Teens and adults alike are interested in sex and romance. Teens talk about getting "laid" and Tori Amos naming an album after orgasms. One character is gay, which is referred to as "gross" by other students. She is teased and has "DYKE" written on her locker. When a character discovers a porn magazine, we briefly see the breasts of women pictured in the magazine; a young girl looks at it and unzips her pants, presumably to masturbate. 


Cursing is occasional: "s--t," "damn," "hell," "ass," a boy calls a girl a "bitch" in character during a dramatic scene and then later during an argument. There's also insulting language: "morons" "farts," "homo," "dyke." 

Drinking, Drugs & Smoking

One (adult) character smokes a cigarette in an old videotape; parents give marijuana a try, and get the munchies and giggle. Teens drink beer and play spin the bottle; later, a group tries to get high by eating nutmeg (but just end up getting sick). 

What parents need to know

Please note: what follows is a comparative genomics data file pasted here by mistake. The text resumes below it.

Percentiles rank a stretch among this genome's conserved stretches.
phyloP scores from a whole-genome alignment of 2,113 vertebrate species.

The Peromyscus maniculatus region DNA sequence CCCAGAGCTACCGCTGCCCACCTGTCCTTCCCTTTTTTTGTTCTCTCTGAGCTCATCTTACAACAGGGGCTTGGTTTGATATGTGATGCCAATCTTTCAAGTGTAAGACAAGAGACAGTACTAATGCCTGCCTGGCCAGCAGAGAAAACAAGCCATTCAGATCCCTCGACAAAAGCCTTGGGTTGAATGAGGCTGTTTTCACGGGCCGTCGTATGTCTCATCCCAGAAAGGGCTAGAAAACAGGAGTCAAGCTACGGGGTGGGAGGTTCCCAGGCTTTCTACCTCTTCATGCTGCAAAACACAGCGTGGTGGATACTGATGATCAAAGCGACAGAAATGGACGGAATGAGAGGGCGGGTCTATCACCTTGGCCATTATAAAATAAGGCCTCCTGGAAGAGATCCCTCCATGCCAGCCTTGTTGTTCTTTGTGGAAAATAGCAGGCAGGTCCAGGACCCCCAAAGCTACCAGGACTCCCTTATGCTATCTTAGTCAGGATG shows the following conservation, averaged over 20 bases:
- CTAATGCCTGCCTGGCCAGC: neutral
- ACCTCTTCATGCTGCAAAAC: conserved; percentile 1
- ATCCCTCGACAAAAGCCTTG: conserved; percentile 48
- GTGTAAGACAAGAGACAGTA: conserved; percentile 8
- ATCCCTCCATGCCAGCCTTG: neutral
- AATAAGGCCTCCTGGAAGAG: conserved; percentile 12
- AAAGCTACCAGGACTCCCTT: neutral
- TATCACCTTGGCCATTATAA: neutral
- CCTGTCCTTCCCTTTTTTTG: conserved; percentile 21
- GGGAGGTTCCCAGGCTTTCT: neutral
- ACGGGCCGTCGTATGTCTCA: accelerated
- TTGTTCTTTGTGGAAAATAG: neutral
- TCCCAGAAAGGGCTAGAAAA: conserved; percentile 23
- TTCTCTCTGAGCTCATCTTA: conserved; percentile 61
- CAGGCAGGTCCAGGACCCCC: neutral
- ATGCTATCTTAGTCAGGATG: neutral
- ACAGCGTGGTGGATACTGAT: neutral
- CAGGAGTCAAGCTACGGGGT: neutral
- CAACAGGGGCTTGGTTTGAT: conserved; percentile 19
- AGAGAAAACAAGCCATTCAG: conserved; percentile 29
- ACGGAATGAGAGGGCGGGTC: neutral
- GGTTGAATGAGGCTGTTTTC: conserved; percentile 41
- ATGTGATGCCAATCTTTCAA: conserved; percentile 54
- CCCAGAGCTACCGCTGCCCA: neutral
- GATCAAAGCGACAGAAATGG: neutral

Parents need to know that Everything Sucks! is a drama series about high school students and their parents navigating life in the 1990s. Mature content is a bit milder than in some other high school-set shows, but it's still there: Both teens and adults are interested in love and sex and talk about dating, kissing, having sex (referred to at least once as getting "laid"), and sexual acts such as a "hand job." One character is gay and conflicted, which viewers find out when she steals a magazine full of photos of naked women (their breasts are briefly seen) and unbuckles her pants as if to touch herself. She's frequently teased about being gay and is called "gross," "homo," and "dyke" by her peers (though her father and other friends are understanding and accepting). Cursing is infrequent but includes "s--t," "damn," "hell," "ass," and "bulls--t." A boy calls a girl a "bitch," once in jest and once because he's angry. For older teens and adults who remember the trials of high school all too well, this is a fun choice with a unique coming-out story at its heart.